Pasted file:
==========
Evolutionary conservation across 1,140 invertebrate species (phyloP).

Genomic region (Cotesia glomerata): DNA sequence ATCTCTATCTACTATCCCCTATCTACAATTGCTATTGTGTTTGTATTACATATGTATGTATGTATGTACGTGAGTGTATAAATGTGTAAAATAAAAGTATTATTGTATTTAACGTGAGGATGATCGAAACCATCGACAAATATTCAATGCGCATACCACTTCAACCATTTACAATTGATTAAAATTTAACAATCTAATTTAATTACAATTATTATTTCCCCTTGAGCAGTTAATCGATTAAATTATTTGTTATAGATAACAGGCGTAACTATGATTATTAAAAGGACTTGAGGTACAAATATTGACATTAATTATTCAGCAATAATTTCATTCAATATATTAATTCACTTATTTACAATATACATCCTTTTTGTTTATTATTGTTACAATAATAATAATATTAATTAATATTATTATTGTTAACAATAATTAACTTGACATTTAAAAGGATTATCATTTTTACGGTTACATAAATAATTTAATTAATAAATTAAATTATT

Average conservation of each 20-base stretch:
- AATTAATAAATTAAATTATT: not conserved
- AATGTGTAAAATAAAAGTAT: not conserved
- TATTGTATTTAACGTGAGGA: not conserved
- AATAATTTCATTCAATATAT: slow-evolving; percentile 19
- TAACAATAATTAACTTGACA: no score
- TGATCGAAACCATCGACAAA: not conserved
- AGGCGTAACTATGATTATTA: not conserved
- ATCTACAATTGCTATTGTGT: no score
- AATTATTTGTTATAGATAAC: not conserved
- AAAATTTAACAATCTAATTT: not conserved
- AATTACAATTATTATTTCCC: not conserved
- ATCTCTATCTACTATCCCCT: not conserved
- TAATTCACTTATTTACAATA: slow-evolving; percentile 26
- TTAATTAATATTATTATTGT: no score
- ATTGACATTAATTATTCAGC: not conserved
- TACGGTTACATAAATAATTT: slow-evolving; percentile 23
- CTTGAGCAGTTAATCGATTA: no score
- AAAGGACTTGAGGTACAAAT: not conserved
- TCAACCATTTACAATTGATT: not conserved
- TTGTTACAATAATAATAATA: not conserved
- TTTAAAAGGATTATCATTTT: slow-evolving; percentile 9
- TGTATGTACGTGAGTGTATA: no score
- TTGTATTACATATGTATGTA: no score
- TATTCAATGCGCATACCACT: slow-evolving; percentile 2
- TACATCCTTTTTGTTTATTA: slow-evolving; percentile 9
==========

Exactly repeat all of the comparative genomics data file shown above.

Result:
Evolutionary conservation across 1,140 invertebrate species (phyloP).

Genomic region (Cotesia glomerata): DNA sequence ATCTCTATCTACTATCCCCTATCTACAATTGCTATTGTGTTTGTATTACATATGTATGTATGTATGTACGTGAGTGTATAAATGTGTAAAATAAAAGTATTATTGTATTTAACGTGAGGATGATCGAAACCATCGACAAATATTCAATGCGCATACCACTTCAACCATTTACAATTGATTAAAATTTAACAATCTAATTTAATTACAATTATTATTTCCCCTTGAGCAGTTAATCGATTAAATTATTTGTTATAGATAACAGGCGTAACTATGATTATTAAAAGGACTTGAGGTACAAATATTGACATTAATTATTCAGCAATAATTTCATTCAATATATTAATTCACTTATTTACAATATACATCCTTTTTGTTTATTATTGTTACAATAATAATAATATTAATTAATATTATTATTGTTAACAATAATTAACTTGACATTTAAAAGGATTATCATTTTTACGGTTACATAAATAATTTAATTAATAAATTAAATTATT

Average conservation of each 20-base stretch:
- AATTAATAAATTAAATTATT: not conserved
- AATGTGTAAAATAAAAGTAT: not conserved
- TATTGTATTTAACGTGAGGA: not conserved
- AATAATTTCATTCAATATAT: slow-evolving; percentile 19
- TAACAATAATTAACTTGACA: no score
- TGATCGAAACCATCGACAAA: not conserved
- AGGCGTAACTATGATTATTA: not conserved
- ATCTACAATTGCTATTGTGT: no score
- AATTATTTGTTATAGATAAC: not conserved
- AAAATTTAACAATCTAATTT: not conserved
- AATTACAATTATTATTTCCC: not conserved
- ATCTCTATCTACTATCCCCT: not conserved
- TAATTCACTTATTTACAATA: slow-evolving; percentile 26
- TTAATTAATATTATTATTGT: no score
- ATTGACATTAATTATTCAGC: not conserved
- TACGGTTACATAAATAATTT: slow-evolving; percentile 23
- CTTGAGCAGTTAATCGATTA: no score
- AAAGGACTTGAGGTACAAAT: not conserved
- TCAACCATTTACAATTGATT: not conserved
- TTGTTACAATAATAATAATA: not conserved
- TTTAAAAGGATTATCATTTT: slow-evolving; percentile 9
- TGTATGTACGTGAGTGTATA: no score
- TTGTATTACATATGTATGTA: no score
- TATTCAATGCGCATACCACT: slow-evolving; percentile 2
- TACATCCTTTTTGTTTATTA: slow-evolving; percentile 9